President Barack Obama addressed the United Nations General Assembly in New York on September 23, 2010. The President covered a number of issues in his speech, including the goal to defeat al Qaeda and its extremist allies, the withdrawal from Iraq, and the refocus on Afghanistan. To ensure a future of peace and prosperity, President Obama spoke of reforming the system of global finance by joining with nations around the world to spur growth, and the importance of human rights.
The President said, "We know this is no ordinary time for our people. Each of us comes here with our own problems and priorities. But there are also challenges that we share in common as leaders and as nations.""We meet within an institution built from the rubble of war, designed to unite the world in pursuit of peace. And we meet within a city that for centuries has welcomed people from across the globe, demonstrating that individuals of every color, faith and station can come together to pursue opportunity, build a community, and live with the blessing of human liberty."
Addressing the drawdown from Iraq, the President said, "In Iraq, we are responsibly ending a war. We have removed American combat brigades from Iraqi cities, and set a deadline of next August to remove all our combat brigades from Iraqi territory. And I have made clear that we will help Iraqis transition to full responsibility for their future, and keep our commitment to remove all American troops by the end of 2011."
The president also sought to emphasize efforts on non-proliferation. He said, "Earlier this year, 47 nations embraced a work-plan to secure all vulnerable nuclear materials within four years. We have joined with Russia to sign the most comprehensive arms control treaty in decades. We have reduced the role of nuclear weapons in our security strategy. And here, at the United Nations, we came together to strengthen the Nuclear Non-Proliferation Treaty.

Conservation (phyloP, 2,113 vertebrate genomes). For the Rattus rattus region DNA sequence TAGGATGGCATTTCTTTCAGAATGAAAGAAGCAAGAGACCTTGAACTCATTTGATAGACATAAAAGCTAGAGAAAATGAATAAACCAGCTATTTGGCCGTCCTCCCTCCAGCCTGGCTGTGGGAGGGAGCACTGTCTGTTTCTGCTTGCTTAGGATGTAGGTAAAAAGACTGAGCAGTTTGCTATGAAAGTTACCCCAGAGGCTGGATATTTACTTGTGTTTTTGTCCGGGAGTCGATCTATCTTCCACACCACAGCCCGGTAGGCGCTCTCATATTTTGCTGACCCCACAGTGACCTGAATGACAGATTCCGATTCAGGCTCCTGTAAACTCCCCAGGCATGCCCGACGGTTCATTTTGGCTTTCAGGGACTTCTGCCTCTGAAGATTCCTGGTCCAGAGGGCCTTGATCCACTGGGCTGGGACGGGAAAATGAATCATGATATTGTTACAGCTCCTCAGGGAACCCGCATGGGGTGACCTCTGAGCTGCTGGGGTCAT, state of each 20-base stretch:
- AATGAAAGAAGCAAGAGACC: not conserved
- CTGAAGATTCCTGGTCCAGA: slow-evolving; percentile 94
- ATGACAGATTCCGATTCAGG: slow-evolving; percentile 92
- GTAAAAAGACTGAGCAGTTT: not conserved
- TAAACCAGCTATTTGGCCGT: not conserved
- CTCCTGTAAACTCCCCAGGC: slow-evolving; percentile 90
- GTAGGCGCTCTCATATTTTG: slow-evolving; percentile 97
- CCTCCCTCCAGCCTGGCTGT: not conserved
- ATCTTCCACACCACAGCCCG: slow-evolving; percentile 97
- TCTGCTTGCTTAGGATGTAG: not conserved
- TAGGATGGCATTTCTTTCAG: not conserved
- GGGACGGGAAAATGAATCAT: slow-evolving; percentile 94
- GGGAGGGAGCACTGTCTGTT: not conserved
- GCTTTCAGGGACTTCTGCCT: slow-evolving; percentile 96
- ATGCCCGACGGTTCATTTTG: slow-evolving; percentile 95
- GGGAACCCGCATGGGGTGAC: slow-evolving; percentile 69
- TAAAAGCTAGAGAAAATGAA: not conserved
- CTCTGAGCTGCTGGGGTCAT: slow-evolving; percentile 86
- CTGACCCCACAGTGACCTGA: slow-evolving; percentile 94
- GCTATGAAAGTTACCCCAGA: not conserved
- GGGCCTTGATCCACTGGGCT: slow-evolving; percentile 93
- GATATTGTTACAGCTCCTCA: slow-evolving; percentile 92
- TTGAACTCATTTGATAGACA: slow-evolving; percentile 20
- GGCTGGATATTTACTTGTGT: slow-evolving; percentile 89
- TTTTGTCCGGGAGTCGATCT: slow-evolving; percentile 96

"As part of our effort on non-proliferation, I offered the Islamic Republic of Iran an extended hand last year, and underscored that it has both rights and responsibilities as a member of the international community. I also said -- in this hall -- that Iran must be held accountable if it failed to meet those responsibilities. And that is what we have done."
He continued, "Now let me be clear once more: The United States and the international community seek a resolution to our differences with Iran, and the door remains open to diplomacy should Iran choose to walk through it. But the Iranian government must demonstrate a clear and credible commitment and confirm to the world the peaceful intent of its nuclear program."
President Obama also addressed the priority of ending the Middle East conflict. The president said, "If an agreement is not reached, Palestinians will never know the pride and dignity that comes with their own state. Israelis will never know the certainty and security that comes with sovereign and stable neighbors who are committed to coexistence. The hard realities of demography will take hold. More blood will be shed. This Holy Land will remain a symbol of our differences, instead of our common humanity.
"I refuse to accept that future. And we all have a choice to make. Each of us must choose the path of peace. Of course, that responsibility begins with the parties themselves, who must answer the call of history. Earlier this month at the White House, I was struck by the words of both the Israeli and Palestinian leaders. Prime Minister Netanyahu said, “I came here today to find a historic compromise that will enable both people to live in peace, security, and dignity.” And President Abbas said, “We will spare no effort and we will work diligently and tirelessly to ensure these negotiations achieve their cause.”"